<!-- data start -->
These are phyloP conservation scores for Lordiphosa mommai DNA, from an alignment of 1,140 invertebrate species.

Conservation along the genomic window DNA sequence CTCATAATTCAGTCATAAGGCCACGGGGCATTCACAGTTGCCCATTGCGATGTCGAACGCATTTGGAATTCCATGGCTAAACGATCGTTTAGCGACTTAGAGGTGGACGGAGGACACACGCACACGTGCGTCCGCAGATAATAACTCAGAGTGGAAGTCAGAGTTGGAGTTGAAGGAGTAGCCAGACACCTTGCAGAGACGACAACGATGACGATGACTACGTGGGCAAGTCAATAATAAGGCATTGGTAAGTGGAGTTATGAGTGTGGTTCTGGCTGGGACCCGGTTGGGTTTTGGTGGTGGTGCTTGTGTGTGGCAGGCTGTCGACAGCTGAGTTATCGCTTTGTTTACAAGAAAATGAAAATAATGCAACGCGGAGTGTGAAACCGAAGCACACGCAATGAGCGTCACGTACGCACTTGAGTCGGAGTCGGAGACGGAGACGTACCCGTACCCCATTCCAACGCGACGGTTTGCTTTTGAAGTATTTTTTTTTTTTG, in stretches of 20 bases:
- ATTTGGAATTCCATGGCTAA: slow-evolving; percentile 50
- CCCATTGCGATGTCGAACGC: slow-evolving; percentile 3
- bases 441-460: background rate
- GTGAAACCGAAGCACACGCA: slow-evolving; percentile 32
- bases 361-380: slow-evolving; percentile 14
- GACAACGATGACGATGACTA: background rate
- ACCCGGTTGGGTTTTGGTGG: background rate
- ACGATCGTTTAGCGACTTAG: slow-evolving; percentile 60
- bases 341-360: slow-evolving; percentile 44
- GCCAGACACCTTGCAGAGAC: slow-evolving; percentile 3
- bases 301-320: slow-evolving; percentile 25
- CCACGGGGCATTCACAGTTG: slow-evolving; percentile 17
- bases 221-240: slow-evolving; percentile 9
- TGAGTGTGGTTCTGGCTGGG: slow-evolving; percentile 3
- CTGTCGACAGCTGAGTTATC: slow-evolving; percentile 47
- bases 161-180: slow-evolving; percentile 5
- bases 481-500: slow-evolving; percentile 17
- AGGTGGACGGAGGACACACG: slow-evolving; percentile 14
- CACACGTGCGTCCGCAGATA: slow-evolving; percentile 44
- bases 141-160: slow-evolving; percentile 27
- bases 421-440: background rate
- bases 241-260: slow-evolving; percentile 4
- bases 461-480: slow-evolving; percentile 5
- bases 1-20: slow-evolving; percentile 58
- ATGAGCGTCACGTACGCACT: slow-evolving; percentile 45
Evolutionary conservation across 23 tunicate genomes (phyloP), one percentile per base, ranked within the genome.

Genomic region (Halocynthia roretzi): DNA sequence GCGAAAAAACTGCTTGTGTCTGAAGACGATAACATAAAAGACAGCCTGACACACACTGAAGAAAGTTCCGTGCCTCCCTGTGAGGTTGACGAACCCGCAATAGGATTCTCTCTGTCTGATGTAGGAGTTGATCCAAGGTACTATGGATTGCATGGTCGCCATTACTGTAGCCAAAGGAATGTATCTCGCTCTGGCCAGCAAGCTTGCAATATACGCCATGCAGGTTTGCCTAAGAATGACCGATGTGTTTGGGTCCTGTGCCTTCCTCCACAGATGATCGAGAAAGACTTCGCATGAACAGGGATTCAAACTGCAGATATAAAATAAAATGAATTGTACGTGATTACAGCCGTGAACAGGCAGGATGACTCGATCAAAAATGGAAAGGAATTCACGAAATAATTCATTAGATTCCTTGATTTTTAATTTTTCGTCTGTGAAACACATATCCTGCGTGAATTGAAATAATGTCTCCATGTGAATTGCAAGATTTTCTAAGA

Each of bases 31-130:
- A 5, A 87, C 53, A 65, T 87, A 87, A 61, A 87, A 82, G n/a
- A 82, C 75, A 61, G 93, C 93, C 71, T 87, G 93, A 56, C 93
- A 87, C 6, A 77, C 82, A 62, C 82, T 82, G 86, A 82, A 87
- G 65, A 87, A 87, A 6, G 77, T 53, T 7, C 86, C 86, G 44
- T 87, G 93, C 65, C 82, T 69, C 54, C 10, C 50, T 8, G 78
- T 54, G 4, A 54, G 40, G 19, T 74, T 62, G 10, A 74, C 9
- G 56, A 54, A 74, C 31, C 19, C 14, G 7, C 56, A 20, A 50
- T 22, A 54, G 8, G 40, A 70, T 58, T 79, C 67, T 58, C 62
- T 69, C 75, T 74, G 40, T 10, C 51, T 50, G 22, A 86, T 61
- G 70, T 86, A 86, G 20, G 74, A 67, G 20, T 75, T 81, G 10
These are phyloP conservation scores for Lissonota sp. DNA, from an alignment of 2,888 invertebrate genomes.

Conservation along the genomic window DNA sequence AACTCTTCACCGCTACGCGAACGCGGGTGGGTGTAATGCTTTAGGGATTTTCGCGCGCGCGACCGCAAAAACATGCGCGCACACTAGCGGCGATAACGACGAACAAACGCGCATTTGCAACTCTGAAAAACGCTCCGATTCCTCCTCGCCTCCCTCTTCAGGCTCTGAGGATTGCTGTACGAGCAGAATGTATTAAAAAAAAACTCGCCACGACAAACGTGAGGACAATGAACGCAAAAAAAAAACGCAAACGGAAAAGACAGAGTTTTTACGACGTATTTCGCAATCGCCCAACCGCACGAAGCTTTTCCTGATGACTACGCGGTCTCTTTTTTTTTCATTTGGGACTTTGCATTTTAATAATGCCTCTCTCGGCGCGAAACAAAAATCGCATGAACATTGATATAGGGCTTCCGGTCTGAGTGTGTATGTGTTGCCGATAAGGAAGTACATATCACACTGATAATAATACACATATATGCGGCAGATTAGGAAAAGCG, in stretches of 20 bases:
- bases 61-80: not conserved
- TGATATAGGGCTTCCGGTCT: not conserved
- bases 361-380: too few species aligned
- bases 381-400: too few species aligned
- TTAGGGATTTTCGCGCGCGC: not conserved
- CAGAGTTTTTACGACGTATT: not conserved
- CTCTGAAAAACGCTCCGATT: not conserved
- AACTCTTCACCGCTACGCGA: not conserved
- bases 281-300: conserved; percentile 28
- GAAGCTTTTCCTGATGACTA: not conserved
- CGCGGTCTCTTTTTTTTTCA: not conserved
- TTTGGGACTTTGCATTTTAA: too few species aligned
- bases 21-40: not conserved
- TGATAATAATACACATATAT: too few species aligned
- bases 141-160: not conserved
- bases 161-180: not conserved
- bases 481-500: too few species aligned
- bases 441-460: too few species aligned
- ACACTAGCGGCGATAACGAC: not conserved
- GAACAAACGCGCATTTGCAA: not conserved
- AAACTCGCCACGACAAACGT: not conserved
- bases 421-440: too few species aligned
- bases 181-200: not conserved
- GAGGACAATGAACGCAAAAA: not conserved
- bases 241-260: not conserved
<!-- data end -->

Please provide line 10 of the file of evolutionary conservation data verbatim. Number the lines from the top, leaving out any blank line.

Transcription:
- ACGATCGTTTAGCGACTTAG: slow-evolving; percentile 60